Where has all the education gone in Africa? Employment outcomes among secondary school and university leavers.

Case Studies & Research
University of Sussex, Institute of Development Studies
136 p.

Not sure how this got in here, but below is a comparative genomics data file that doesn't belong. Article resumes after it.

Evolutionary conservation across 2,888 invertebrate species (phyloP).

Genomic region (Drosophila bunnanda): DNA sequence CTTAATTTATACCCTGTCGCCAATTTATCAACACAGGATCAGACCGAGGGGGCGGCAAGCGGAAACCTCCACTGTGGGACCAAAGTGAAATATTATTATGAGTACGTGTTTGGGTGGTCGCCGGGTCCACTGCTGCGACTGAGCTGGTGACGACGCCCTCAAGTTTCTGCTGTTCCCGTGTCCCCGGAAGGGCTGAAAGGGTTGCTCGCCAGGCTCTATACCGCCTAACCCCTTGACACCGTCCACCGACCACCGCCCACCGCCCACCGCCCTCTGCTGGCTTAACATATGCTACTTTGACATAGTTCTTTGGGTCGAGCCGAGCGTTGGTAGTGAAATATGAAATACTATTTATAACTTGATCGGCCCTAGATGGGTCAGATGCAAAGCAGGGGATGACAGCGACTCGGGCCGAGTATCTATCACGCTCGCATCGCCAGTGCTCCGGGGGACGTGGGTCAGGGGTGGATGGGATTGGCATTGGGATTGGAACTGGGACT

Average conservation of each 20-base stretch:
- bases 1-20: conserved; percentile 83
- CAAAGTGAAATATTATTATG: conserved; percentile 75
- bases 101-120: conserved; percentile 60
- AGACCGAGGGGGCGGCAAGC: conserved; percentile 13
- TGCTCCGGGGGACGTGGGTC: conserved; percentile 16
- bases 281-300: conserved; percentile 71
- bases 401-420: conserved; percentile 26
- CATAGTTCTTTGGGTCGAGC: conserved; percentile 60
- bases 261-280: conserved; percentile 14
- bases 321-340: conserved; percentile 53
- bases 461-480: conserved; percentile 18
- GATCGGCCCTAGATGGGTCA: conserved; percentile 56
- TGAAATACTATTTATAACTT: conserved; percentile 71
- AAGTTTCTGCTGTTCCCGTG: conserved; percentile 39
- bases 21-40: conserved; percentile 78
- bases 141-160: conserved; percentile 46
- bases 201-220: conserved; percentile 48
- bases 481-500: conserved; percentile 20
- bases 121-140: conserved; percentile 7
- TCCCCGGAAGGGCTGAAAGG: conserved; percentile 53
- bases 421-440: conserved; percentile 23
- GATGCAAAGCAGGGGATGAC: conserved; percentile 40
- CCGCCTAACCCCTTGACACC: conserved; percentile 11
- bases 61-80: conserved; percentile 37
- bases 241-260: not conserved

This report presents the main findings of an international research project that has evaluated the education and employment experiences of secondary school leavers and university graduates in four African countries - Malawi, Tanzania, Uganda, and Zimbabwe. The four countries were also selected because they have or have had very high HIV prevalence rates. Relatively little is known about how the epidemic is impacting on educated labour and the tracer survey provides a rare opportunity to collect quantitative and up-to-date data on mortality among large samples of secondary school and university graduates during the last 10-20 years.The report structure is designed to allow readers to easily navigate to parts of the report that are of particular interest.Chapter twodescribes the tracer survey methodology and reports the survey response rates achieved in each of the four country case studies. The chapter also discusses the major challenges in undertaking a survey of this kind. Chapter 3 provides a broad overview of the activity profiles of secondary school leavers and university graduates as well as key information on access, mortality, and migration. Chapter 4 describes the further education and training activities thatsecondary school and university leavers (SSULs) have undertaken since leaving school and university. Chapter 5 focuses on wage and self-employment activities and Chapter 6 analyses the reasons for and the extent of unemployment among SSULs. The income earned from the employment activities of secondary school leavers and university graduates is analysed in Chapter 7. The opinions of secondary school and university graduates on their schooling experience in light of their further training and employment histories are presented in Chapter 8. Finally, Chapter 9 discusses the key policy lessons which emerge from this research.

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